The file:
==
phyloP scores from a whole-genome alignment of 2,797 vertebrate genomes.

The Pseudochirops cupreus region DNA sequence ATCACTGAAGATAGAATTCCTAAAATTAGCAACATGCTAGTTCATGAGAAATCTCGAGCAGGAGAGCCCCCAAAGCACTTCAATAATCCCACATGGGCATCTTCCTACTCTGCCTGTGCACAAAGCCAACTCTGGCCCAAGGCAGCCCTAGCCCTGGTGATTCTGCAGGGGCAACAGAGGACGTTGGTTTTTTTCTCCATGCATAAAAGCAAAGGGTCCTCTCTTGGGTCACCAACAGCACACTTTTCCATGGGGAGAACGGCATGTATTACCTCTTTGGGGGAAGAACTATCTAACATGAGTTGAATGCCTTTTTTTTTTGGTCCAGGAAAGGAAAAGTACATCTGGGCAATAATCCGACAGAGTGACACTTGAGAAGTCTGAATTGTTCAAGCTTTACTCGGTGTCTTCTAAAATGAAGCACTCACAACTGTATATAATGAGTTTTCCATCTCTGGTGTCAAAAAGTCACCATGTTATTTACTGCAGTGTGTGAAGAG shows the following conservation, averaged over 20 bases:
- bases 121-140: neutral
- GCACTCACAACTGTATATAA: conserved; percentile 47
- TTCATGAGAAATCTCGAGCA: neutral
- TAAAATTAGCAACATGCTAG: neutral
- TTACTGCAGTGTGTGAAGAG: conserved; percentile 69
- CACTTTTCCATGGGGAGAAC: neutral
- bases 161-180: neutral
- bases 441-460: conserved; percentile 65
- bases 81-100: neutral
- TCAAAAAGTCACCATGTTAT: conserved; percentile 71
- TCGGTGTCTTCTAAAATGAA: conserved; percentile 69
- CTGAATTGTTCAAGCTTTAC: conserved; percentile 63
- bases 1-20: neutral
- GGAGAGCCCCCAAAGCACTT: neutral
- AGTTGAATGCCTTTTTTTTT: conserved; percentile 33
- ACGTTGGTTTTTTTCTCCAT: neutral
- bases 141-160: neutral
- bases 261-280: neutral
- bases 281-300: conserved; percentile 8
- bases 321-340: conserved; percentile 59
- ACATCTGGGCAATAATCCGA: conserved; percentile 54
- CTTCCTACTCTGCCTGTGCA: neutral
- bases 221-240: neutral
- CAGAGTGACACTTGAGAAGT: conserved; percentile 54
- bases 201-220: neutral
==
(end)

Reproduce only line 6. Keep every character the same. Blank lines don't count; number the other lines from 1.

- TAAAATTAGCAACATGCTAG: neutral